Re: How stable is the frozen stretch?
> On 05/10/2017 07:57 AM, songbird wrote:
>> you can set up several partitions with different
>> levels of fun if you want.
> My spare laptop has a 250 GB HD and the laptop I use all the time has a
> 600 GB HD. I already have both partitioned for *one* OS - Debian 8. I
> really don't want to go through repartitioning or reinstalling the whole
> thing because I have a quite a lot of programs (some of which I have to
> use for a jobs) and configurations which take a long time to put
> together. I simply don't have the time right now because of work and
> other commitments.
sure, it is all about choice. i think from what you
write that using stable makes the most sense.
> Also I hate dual-booting. I normally forget the other OS is there and it
> just sets there just taking up HD space instead.
when i boot the machine the grub menu shows it (with
a delay so that if i choose nothing it will boot into
the default setup). i ignore it for a few months at a
time then when i've used most programs and everything
seems to be ok then i do choose to boot that other
setup and update it then.
> What I did was updated a Debian 8 Virtual Machine (on VirtualBox). I
> have it but guess what? I haven't felt up to (nor had the time to) do
> anything with it since. I may end up having to wait a couple months.
> (Serves me right getting too curious!)
> Having dual boot systems has it's advantages and disadvantages. But in
> my particular case, I've found virtual machines to be more to my liking
> as they don't require me to dual boot.
no problem with that. :)
> Also on the "other OS" I would still have emails, etc in that version's
> thunderbird and it would be a hassle to keep having to import them all
> to the "main" OS, and I don't like having to remember (and always
> forgetting) to pop in a USB stick to save/get emails.
i use the other setup only as a backup so that if
the main/default setup doesn't work at least i know
i have a working comparison to go from. i don't usually
keep everything in there (e-mails, usenet, etc.).
> My hardware pretty much has to stick to one OS and the spare laptop has
> to be identical so I can just plop in the backed up files (I at least
> remember out of habit to backup frequently) and get to work fast (which
> may be needed at any time).
> This is why virtual machines come in so handy. I can clone one and go do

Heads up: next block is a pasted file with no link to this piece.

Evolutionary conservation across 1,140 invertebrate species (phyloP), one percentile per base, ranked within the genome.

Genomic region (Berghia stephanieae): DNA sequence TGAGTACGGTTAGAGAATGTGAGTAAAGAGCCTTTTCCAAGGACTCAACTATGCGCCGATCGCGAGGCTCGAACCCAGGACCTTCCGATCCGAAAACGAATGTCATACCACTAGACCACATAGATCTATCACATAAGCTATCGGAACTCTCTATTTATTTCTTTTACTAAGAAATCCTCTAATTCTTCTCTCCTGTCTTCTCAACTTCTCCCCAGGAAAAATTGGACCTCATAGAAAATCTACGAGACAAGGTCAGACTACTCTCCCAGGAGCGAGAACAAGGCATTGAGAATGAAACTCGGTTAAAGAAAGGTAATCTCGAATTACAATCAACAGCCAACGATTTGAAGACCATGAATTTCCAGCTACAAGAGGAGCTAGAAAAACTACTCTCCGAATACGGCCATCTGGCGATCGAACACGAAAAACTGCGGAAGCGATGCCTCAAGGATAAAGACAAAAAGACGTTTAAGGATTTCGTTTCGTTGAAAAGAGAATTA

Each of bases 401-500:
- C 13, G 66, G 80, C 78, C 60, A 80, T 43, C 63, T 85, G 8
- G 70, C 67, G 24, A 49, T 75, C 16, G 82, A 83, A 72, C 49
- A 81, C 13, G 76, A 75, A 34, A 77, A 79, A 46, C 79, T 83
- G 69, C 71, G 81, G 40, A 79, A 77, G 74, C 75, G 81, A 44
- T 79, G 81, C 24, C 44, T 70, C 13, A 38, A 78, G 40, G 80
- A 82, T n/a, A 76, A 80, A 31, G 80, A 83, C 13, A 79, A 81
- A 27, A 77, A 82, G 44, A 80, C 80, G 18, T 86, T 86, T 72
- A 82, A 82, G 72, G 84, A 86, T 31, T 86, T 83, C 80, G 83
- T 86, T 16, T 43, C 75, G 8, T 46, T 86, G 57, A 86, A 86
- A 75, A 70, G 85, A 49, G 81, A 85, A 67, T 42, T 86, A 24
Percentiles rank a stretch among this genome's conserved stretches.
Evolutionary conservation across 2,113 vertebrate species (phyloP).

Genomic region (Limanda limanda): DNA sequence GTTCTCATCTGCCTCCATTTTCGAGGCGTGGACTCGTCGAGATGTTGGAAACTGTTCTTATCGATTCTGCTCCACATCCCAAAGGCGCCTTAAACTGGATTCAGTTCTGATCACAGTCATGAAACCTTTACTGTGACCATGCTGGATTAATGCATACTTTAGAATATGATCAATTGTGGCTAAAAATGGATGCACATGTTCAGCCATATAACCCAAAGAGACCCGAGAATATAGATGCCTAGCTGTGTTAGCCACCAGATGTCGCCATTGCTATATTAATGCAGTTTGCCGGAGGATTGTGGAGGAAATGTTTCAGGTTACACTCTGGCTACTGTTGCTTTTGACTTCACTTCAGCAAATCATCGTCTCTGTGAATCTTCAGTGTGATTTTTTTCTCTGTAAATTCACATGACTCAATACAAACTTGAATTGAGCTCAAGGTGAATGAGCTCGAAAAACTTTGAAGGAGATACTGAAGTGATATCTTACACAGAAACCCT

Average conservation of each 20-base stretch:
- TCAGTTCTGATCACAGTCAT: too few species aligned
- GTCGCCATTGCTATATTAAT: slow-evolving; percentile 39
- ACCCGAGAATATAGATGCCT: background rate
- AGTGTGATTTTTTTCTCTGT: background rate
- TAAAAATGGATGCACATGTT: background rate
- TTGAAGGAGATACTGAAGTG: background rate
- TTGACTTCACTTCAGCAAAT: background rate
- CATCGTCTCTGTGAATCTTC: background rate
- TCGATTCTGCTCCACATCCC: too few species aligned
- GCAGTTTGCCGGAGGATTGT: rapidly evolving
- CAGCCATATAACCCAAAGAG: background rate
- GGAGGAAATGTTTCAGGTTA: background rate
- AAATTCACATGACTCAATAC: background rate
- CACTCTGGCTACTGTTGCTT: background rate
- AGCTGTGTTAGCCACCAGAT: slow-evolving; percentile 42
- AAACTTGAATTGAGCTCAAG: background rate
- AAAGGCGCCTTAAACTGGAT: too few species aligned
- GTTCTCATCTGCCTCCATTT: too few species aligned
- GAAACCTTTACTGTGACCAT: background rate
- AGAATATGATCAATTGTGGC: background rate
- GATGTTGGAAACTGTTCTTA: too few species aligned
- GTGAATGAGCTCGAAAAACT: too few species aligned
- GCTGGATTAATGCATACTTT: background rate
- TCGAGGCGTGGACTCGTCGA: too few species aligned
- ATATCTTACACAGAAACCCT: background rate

> whatever it is I want/need to do. If it breaks, I can delete the
> machine, clone another from the base and I'm good to go.
that sounds pretty good and similar enough to what i'm
doing anyways. virtual machines have come along in more
recent years compared to when i started out.
> As for the "base" virtual machines, I keep the base VMs updated once a
> week and then condense, export and back them up. This way I have
> something ready to go on the spare laptop (which doesn't contain any
> data files that change regularly, just the programs needed to do the
> work I need to do, and data that is almost never changing).
> I've found this setup to work best for me.
>> the thing with these setups is that in Debian you
>> don't have to get automatic updates if you don't want
>> them so you know when the system is being upgraded.
> I do upgrades once a week, so that would be giving me yet another system
> to upgrade and it would mean having to reboot and go into the other OS
> to do it. Call me lazy, but I already have quite a few systems to update
> every week now (2 laptops, an android phone, and 5 (so far) virtual
> machines (which need to stay updated and ready to clone at any time for
> use with development and testing). My computer is several years old so
> it's not the fastest at rebooting (I think the VMs boot much faster).
> What I'll do is work in the virtual machine (when I have time that is)
> and then decide from there. Who knows, at the rate it's taking me to get
> around to doing any experimenting, by that time Stretch may have gone
> stable. :-P
it may... seems to be coming along.